Evaluation of the GLORYS ocean model for environmental monitoring in the Agulhas Current System
Tarron Lamont*, Issufo Halo
Department of Forestry, Fisheries, and the Environment
Foretrust Building, Martin Hammerschlag Road, Foreshore Cape Town, Western Cape, South Africa Pincode: 8001 Mobile: 27822246239 E-mail: firstname.lastname@example.org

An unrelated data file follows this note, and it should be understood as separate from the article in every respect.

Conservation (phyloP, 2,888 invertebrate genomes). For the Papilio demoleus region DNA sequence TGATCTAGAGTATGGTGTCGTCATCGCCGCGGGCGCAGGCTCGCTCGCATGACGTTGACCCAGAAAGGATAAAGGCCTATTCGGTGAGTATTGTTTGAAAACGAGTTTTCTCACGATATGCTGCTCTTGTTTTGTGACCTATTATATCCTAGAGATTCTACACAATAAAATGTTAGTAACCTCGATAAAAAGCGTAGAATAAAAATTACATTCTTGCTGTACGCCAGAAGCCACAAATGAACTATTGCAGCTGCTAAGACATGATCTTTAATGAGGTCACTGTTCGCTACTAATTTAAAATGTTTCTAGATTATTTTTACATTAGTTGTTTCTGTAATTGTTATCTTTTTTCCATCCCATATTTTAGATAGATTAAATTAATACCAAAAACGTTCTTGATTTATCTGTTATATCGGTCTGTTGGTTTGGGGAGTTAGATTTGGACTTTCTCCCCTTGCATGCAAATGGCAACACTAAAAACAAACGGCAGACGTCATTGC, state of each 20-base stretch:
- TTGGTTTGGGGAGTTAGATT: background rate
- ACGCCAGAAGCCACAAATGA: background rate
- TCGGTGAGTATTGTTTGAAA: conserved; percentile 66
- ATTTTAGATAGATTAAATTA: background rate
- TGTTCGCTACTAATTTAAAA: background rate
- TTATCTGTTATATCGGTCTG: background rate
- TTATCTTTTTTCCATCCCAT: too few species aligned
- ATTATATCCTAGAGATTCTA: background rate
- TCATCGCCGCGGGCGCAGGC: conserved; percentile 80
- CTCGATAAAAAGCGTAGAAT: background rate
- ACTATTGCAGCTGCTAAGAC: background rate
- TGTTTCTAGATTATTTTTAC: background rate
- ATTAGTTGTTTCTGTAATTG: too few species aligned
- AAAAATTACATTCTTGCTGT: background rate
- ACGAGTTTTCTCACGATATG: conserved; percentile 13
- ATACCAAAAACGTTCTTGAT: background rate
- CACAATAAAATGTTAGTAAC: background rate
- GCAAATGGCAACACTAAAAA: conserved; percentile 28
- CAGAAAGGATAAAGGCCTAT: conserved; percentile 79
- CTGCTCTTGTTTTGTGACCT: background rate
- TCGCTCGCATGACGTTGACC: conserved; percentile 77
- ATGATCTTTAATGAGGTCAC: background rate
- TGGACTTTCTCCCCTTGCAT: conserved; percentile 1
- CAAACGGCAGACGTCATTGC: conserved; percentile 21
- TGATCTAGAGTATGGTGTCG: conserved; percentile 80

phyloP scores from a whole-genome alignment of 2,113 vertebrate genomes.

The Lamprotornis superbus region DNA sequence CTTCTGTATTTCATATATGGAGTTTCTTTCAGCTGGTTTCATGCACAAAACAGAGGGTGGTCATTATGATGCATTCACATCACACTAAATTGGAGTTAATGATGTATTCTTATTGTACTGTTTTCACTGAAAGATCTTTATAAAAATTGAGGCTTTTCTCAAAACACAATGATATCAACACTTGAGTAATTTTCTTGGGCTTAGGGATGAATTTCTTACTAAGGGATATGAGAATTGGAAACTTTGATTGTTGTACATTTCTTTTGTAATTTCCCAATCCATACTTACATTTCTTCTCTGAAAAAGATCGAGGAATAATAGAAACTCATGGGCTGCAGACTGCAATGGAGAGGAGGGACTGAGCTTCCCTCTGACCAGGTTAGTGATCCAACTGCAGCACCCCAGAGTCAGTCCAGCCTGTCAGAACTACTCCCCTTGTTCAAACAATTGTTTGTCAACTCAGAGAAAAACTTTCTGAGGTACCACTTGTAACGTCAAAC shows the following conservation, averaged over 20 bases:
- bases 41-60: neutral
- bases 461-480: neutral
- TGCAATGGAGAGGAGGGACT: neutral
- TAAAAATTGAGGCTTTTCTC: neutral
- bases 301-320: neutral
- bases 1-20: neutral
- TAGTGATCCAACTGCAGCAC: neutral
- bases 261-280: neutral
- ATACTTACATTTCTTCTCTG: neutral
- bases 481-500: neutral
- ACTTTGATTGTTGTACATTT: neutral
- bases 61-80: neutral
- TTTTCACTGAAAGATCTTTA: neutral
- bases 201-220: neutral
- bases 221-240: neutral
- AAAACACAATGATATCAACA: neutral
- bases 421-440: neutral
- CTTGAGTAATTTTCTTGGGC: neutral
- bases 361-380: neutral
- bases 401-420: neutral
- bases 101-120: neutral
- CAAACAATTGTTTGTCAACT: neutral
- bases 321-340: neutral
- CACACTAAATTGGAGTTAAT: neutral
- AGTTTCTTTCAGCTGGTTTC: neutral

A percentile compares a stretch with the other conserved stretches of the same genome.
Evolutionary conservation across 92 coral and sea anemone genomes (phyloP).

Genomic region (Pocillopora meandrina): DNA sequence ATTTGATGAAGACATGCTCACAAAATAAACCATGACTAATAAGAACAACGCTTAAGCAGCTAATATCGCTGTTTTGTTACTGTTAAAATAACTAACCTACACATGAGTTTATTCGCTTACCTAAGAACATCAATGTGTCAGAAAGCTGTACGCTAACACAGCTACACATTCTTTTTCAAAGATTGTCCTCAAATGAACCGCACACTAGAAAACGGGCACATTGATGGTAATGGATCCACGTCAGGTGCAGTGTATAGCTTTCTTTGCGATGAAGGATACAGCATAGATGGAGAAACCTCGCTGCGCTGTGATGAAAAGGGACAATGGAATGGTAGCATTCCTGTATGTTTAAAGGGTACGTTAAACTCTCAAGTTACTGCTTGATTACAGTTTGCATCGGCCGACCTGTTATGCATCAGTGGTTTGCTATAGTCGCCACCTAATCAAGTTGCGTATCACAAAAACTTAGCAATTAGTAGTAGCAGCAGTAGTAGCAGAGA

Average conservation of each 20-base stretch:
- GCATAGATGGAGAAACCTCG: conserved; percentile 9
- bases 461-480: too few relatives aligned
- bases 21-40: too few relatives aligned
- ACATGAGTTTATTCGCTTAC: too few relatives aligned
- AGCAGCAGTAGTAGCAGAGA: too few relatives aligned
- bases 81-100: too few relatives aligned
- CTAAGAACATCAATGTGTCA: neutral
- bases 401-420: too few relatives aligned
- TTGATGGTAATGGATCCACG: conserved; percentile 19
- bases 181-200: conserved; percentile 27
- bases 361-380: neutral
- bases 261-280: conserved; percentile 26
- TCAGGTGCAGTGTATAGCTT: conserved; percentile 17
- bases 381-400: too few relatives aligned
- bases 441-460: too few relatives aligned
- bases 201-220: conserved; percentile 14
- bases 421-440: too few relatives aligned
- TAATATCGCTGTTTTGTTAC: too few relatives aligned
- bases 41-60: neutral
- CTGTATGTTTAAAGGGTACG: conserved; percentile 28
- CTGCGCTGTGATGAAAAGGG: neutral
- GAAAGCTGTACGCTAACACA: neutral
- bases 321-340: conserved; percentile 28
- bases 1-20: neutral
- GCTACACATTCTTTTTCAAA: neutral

Limited societal drivers along South Africas southeast coast, inshore of the Agulhas Current system, have historically constrained in situ sampling in the region. Two recent hydrographic surveys conducted by the DFFE and ACEP Phakisa Ocean Cruises Initiative during the summer and autumn seasons of 2017 have provided the only high spatial resolution in situ observations across the entire shelf south of 30.5°S to date. While these surveys provided a good baseline description of the hydrographic variations and physical processes across the shelf, further opportunities for continued in situ sampling at similar spatial scales have been limited. Thus, we have evaluated output from the GLORYS (Global Ocean Reanalysis and Simulation) ocean model to determine its suitability for investigating oceanographic variability in shelf regions along the South African east coast. GLORYS accurately reflected most of the known large-scale seasonal changes in surface temperature and salinity, and the vertical hydrographic structure on the shelf agreed well with in situ observations. However, the model was unable to capture nearshore changes in salinity resulting from seasonally varying river outflows. In addition, the model was also very successful in capturing the dynamics associated with shorter-term mesoscale features. In particular, our study provides the first evidence that cyclonic eddies observed inshore of the Agulhas Current during the 2017 cruises were well resolved in the daily GLORYS output. Due to its relatively higher spatial resolution (~8km), the model highlights spatial variations associated with these eddies that could not be observed from coarser resolution satellite altimetry. In light of limited in situ data records, the GLORYS model is a useful tool to examine, understand, and monitor oceanographic variability and change in this region.